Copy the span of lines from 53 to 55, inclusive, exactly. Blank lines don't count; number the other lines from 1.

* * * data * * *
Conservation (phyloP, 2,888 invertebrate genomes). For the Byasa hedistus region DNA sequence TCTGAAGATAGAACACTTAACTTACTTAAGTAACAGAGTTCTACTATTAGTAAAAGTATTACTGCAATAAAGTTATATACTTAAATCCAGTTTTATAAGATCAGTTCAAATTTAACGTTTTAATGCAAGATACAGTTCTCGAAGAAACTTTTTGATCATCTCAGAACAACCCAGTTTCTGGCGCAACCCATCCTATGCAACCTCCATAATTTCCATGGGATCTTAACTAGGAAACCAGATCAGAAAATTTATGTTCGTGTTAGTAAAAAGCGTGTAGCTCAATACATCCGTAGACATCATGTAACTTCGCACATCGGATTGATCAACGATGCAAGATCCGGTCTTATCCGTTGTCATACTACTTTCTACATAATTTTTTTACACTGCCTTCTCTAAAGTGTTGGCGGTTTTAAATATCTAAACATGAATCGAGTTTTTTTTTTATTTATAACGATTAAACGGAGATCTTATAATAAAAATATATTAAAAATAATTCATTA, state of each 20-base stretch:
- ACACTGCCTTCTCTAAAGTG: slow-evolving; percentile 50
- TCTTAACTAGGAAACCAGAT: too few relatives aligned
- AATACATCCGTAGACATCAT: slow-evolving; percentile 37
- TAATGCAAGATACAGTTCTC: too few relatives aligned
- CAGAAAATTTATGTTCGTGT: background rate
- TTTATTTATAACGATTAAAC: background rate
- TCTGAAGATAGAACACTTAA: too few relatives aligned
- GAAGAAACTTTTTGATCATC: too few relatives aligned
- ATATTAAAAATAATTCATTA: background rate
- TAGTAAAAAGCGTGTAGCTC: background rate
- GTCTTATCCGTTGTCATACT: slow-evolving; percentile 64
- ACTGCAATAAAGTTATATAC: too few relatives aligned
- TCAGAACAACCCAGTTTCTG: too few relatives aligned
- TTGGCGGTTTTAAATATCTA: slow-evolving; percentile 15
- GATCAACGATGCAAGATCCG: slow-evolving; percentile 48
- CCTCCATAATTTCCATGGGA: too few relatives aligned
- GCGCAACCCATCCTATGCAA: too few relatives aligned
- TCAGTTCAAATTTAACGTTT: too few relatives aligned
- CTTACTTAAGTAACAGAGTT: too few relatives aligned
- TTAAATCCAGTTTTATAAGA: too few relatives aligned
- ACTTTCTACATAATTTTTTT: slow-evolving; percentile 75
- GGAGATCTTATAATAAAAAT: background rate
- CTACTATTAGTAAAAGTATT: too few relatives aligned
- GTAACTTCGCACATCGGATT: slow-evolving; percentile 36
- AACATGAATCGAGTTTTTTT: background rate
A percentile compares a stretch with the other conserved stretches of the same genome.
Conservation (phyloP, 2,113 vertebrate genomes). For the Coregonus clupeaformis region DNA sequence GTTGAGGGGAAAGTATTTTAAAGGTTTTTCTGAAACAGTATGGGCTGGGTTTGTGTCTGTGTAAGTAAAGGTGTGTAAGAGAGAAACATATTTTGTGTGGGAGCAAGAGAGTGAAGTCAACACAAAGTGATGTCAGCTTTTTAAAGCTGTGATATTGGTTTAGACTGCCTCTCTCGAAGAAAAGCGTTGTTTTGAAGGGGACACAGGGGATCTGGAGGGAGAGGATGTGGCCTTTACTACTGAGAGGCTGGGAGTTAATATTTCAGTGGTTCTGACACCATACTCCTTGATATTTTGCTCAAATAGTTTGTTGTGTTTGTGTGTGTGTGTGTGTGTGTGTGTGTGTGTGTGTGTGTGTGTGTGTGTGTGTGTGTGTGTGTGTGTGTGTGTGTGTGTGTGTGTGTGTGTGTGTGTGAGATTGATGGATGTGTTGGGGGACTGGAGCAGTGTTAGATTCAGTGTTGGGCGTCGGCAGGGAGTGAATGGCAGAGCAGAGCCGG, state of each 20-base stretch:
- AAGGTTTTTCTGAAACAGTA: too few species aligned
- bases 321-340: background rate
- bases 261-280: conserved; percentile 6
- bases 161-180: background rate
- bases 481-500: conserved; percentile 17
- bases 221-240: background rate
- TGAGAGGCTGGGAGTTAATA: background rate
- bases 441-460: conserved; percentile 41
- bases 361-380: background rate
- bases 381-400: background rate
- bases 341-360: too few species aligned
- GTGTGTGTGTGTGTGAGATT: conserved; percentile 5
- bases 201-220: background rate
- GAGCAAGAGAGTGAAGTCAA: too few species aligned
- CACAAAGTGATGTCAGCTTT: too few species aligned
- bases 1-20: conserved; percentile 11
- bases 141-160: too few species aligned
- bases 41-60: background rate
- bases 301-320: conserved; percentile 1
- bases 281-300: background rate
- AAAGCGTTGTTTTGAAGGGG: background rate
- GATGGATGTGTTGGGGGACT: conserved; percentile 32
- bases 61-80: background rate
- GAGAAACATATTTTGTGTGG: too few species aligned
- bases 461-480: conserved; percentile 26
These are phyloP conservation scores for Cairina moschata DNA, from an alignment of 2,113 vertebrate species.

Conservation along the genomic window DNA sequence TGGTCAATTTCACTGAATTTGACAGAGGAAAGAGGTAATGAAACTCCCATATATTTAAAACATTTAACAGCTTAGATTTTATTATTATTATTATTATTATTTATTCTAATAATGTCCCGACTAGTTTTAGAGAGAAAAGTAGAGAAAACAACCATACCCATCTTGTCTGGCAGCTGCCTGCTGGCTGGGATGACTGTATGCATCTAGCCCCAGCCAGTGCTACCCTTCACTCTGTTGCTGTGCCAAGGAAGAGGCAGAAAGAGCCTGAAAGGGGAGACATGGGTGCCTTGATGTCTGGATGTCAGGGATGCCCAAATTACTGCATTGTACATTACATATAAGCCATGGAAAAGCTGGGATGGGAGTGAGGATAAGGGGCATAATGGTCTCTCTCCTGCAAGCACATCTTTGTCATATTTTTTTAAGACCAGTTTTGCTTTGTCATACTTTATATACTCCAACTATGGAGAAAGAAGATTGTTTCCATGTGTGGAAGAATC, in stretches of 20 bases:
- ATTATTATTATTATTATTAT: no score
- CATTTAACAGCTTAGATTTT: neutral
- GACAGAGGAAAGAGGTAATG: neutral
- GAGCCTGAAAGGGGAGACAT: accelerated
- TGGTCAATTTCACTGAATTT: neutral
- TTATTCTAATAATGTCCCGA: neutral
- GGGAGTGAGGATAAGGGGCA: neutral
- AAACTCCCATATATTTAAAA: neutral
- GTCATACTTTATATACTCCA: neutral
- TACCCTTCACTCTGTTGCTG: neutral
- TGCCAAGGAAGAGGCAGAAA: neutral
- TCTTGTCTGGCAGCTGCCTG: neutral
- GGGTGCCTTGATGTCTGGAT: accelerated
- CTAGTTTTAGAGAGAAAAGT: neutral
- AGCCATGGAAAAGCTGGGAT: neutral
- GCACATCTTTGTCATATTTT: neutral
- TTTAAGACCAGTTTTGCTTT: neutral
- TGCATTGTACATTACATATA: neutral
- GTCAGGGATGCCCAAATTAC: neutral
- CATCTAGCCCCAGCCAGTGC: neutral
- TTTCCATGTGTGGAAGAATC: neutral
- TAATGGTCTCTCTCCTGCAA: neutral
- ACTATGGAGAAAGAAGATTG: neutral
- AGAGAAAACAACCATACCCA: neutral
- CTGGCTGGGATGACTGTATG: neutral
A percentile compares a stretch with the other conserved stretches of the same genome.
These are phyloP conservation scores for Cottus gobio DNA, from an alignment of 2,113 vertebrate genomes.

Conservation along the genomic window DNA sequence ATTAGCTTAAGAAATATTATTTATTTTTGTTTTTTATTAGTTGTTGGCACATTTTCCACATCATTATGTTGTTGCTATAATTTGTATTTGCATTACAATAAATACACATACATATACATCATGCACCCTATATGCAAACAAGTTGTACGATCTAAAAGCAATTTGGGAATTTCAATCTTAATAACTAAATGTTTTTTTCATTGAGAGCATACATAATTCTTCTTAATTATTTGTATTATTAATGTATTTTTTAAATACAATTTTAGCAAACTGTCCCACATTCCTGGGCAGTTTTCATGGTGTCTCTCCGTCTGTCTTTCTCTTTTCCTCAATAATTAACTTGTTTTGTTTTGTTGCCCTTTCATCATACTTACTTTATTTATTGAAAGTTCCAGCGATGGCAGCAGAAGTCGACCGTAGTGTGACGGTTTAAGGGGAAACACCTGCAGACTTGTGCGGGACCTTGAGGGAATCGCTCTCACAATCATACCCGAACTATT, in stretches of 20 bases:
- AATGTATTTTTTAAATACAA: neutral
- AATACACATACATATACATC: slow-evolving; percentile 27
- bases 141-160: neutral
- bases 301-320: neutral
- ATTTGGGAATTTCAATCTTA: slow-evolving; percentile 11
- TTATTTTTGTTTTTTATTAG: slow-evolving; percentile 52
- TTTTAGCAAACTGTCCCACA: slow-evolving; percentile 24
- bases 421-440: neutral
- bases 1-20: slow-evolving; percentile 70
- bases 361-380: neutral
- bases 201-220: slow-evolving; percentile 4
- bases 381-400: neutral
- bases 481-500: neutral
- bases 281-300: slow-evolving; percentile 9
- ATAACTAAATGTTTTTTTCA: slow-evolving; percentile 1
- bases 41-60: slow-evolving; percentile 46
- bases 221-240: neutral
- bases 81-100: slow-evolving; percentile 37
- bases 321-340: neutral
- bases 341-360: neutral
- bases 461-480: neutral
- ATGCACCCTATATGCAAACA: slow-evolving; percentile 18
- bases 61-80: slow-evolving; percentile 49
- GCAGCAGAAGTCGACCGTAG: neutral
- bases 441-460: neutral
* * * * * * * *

- bases 461-480: conserved; percentile 26
These are phyloP conservation scores for Cairina moschata DNA, from an alignment of 2,113 vertebrate species.

Conservation along the genomic window DNA sequence TGGTCAATTTCACTGAATTTGACAGAGGAAAGAGGTAATGAAACTCCCATATATTTAAAACATTTAACAGCTTAGATTTTATTATTATTATTATTATTATTTATTCTAATAATGTCCCGACTAGTTTTAGAGAGAAAAGTAGAGAAAACAACCATACCCATCTTGTCTGGCAGCTGCCTGCTGGCTGGGATGACTGTATGCATCTAGCCCCAGCCAGTGCTACCCTTCACTCTGTTGCTGTGCCAAGGAAGAGGCAGAAAGAGCCTGAAAGGGGAGACATGGGTGCCTTGATGTCTGGATGTCAGGGATGCCCAAATTACTGCATTGTACATTACATATAAGCCATGGAAAAGCTGGGATGGGAGTGAGGATAAGGGGCATAATGGTCTCTCTCCTGCAAGCACATCTTTGTCATATTTTTTTAAGACCAGTTTTGCTTTGTCATACTTTATATACTCCAACTATGGAGAAAGAAGATTGTTTCCATGTGTGGAAGAATC, in stretches of 20 bases: